One interesting side notes, is that some months prior to this decision, in May 1908 an advertisement had appeared in the paper, calling for tenders for the rebuilding of the hotel in brick. This may have been a pre-emptive move by the hotel owners to ward off possible closure by demonstrating the go-ahead nature of their enterprise. Needless to say, with the licensing board’s decision to close the hotel in three years time, the brick re-build never eventuated.
The Jesmond Hotel continued to trade until July 1911. Two years later in July 1913 the hotel land and buildings were put up for sale and purchased by James Stevenson, a miner from Jesmond.
The Royal Hotel was situated on the north west corner of Elder and Grainger Streets. Joseph Hunter purchased Lot 14 of Section F in Lambton township in November 1865. (Vol-Fol 25-7) Ten years later in July 1875, Hunter was granted a publican’s license and opened a hotel on the site. After Joseph Hunter died in May 1880, his widow Ann ran the hotel for a year until Martin Durham became licensee in 1881. The hotel seems to have lasted not very long after this, with the last mention in the papers being a brief reference to “Durham’s Hotel” in June 1882.
Also known as the “Coal Miners’ Arms”, there is very scant information and no photographs available for this short-lived and unsuccessful hotel.
Lewis Haines, a miner from Lambton, purchased Lot 1 of Section B on the corner of Robert St in the township of Jesmond in December 1873. In June 1876 he was granted a publican’s license for “The Coal Miners’ Home Hotel” in Jesmond.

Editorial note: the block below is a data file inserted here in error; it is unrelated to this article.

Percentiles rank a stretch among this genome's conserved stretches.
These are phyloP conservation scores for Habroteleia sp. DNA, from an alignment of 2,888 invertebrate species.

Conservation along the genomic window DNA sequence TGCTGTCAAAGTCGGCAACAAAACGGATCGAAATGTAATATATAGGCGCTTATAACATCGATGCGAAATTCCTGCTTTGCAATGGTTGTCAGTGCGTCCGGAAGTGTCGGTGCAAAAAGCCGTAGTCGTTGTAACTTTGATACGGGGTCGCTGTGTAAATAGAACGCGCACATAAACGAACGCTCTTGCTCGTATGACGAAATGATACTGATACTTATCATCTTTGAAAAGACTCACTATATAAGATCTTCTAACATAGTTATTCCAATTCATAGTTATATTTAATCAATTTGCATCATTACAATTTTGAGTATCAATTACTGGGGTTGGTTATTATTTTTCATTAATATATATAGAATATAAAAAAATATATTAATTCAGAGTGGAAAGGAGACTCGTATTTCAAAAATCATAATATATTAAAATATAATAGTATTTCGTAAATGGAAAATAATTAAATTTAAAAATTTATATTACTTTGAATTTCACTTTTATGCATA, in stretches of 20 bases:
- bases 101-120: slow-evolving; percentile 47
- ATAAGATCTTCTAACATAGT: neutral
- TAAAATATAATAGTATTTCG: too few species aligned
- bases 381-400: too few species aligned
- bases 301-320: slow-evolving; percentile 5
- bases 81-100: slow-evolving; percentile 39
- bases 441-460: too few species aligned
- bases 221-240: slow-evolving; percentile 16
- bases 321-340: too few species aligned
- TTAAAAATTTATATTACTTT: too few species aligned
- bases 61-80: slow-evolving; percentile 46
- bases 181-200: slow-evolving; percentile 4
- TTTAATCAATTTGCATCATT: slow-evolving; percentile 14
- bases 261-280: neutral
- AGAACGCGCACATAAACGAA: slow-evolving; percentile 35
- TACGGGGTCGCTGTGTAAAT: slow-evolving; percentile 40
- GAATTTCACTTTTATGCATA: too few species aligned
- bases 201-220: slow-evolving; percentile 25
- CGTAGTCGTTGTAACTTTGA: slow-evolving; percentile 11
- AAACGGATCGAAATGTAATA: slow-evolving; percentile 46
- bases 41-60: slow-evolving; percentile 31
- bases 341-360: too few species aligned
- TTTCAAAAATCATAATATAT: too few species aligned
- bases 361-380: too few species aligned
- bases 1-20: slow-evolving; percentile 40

Within a few months, in September 1876 Haines was advertising the hotel for sale or to let.
A sale did not eventuate at this time, the land records showing that Haines retained ownership of the land until 1883. There was another attempt to sell in June 1877, the agent describing the hotel and property as …
…. being nearly a new house,and doing a large business. This stands upon one acre of fine cultivating land; has six chains frontage to the main road, with kitchen, stable, outhouses, and a splendid orchard. This is the most compact place, on the main road to Wallsend.
The “six chains” (=120 metres) frontage to the main road matches the dimensions of Lewis Haines block, with 60 metres frontage on each side of the corner block. No sale occurred, with the agent withdrawing the property from sale “as there was no bid covering the reserve price.”